"Currently, there are 58 palm oil refineries in operation with a total annual refining capacity of 26.1 million tonnes," Uggah added.

Of the 17.6 million tonnes of palm oil processed by the refineries last year, crude palm oil accounted for 15.9 million tonnes, while crude palm kernel oil made up 1.6 million tonnes, he said.

Despite the challenges faced by the refining industry, Uggah assured that his ministry would implement measures to ensure the sector remained competitive and viable.

"We will continue to work with Poram to address these issues, including facilitating better market access through ongoing Trans-Pacific Partnership negotiations and the Malaysia-European Union Free Trade Agreement," he said.

Friday, October 31, 2014

MYpalmoil

MYpalmoil


Palm oil experts see continued price recovery

Posted: 29 Oct 2014 06:42 PM PDT

KUALA LUMPUR: OIL palm planters were a little happier at the recently-concluded Palm Oil Trade Seminar (POTS) 2014 when experts gave hopeful outlook on palm oil prices.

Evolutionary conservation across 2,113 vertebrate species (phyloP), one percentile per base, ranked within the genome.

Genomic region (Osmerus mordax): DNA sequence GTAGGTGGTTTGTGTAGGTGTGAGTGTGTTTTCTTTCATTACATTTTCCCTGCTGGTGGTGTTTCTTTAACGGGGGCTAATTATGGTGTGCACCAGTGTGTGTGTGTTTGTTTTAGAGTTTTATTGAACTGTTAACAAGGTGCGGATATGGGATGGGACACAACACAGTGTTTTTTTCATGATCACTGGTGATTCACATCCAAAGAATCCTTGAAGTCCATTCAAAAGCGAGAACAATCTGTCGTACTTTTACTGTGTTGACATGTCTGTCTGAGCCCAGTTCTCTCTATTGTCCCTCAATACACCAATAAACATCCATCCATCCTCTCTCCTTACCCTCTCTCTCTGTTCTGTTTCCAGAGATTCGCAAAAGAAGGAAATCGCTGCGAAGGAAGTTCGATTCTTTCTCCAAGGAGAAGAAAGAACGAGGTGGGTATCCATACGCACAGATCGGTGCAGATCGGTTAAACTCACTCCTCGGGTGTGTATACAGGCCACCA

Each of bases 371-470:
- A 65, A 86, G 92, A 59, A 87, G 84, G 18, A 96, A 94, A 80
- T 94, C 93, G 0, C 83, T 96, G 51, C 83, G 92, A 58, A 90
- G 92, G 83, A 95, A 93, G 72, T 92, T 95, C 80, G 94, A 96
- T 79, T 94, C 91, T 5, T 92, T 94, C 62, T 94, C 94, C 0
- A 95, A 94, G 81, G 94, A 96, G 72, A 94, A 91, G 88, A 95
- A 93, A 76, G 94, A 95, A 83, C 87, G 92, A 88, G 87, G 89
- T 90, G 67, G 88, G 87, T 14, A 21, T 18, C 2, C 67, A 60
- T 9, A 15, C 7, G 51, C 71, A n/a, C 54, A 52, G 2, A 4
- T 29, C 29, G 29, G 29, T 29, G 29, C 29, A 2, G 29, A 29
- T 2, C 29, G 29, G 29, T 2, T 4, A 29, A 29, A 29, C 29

Hamburg-based ISTA Mielke GmbH executive director Thomas Mielke started off his forecast of palm oil pricing by assuring planters not to be carried away by bearish sentiment. "Price recovery is fundamentally justified."

He explained that palm oil, which is mainly used for food, is increasingly influenced by petroleum prices as countries all over the world look to excess edible oils as substitutes to depleting fossil fuels.

"If crude oil prices were to fall to US$75 (or RM245.20) a barrel or lower, palm prices could drop, too. This would trigger the swing factor ... the demand in the energy sector that is not mandated," said Mielke. 

With sustained demand for cooking oil and margarine from the global food industry, Mielke thinks palm oil prices are unlikely to drop below RM2,000 a tonne in the next couple of months.


He expects palm oil futures to climb further and trade between RM2,300 and RM2,500 a tonne by the first quarter of 2015. 

Yesterday, the third month benchmark palm oil futures on Bursa Malaysia Derivatives gained RM50 to close at RM2,263 a tonne.

This year, world production of palm oil is likely to rise to a record high of 59 million tonnes from last year's 56 million tonnes. 

Mielke, a well-respected and authoritative vegetable oil analyst, once again, rejected calls by green activists for a moratorium on oil palm plantings.